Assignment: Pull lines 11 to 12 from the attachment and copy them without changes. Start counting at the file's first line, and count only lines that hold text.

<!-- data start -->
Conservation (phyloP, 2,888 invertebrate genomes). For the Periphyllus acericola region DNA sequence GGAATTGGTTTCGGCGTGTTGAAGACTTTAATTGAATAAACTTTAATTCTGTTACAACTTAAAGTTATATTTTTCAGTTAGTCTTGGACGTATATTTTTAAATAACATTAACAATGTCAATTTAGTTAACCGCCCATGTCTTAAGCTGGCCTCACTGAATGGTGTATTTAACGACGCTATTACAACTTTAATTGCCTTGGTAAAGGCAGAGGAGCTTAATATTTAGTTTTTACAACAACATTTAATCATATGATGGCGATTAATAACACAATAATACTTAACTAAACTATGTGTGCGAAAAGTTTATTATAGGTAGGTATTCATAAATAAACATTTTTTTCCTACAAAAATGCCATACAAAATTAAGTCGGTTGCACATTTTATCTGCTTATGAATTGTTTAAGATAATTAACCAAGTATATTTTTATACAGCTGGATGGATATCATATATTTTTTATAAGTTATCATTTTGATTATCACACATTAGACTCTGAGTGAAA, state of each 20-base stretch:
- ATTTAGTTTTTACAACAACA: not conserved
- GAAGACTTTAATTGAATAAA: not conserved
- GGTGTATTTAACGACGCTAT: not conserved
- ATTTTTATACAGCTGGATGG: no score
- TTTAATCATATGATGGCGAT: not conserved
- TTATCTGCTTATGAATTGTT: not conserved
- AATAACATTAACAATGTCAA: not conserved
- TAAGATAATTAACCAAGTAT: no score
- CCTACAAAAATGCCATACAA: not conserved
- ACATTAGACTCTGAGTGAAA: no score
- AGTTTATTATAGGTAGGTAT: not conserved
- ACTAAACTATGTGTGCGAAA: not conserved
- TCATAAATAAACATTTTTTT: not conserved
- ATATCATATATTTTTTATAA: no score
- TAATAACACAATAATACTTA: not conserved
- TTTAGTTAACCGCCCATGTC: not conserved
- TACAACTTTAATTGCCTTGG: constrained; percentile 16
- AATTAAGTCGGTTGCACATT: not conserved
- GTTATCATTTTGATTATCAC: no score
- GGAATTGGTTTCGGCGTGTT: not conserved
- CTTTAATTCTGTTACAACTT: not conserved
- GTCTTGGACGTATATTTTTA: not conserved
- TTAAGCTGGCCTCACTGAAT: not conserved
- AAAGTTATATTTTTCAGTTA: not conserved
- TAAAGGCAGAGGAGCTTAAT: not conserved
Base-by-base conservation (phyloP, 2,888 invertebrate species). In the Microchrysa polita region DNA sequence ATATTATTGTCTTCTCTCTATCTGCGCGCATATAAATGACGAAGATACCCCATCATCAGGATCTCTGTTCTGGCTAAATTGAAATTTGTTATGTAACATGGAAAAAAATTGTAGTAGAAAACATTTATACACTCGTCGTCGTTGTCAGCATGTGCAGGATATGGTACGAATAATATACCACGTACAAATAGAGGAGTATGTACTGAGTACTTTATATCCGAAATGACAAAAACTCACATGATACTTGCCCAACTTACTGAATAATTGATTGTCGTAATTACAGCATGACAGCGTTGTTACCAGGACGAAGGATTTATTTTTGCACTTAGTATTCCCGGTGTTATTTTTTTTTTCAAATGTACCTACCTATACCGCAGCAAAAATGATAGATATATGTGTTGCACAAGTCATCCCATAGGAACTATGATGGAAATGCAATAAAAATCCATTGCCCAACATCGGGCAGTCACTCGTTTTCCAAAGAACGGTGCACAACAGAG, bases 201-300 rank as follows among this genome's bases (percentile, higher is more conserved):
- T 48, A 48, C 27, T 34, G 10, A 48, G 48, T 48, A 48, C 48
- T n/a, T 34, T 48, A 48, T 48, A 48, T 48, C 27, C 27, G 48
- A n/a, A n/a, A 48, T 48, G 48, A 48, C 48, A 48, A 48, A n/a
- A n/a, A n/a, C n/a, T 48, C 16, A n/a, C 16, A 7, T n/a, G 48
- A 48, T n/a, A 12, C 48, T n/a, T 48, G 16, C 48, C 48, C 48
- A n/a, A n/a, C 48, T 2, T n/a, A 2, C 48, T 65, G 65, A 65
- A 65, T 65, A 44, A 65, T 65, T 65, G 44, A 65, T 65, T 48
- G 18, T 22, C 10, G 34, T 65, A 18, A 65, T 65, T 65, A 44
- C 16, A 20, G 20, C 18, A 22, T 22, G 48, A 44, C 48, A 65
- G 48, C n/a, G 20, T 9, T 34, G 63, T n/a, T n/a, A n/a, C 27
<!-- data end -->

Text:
- ACATTAGACTCTGAGTGAAA: no score
- AGTTTATTATAGGTAGGTAT: not conserved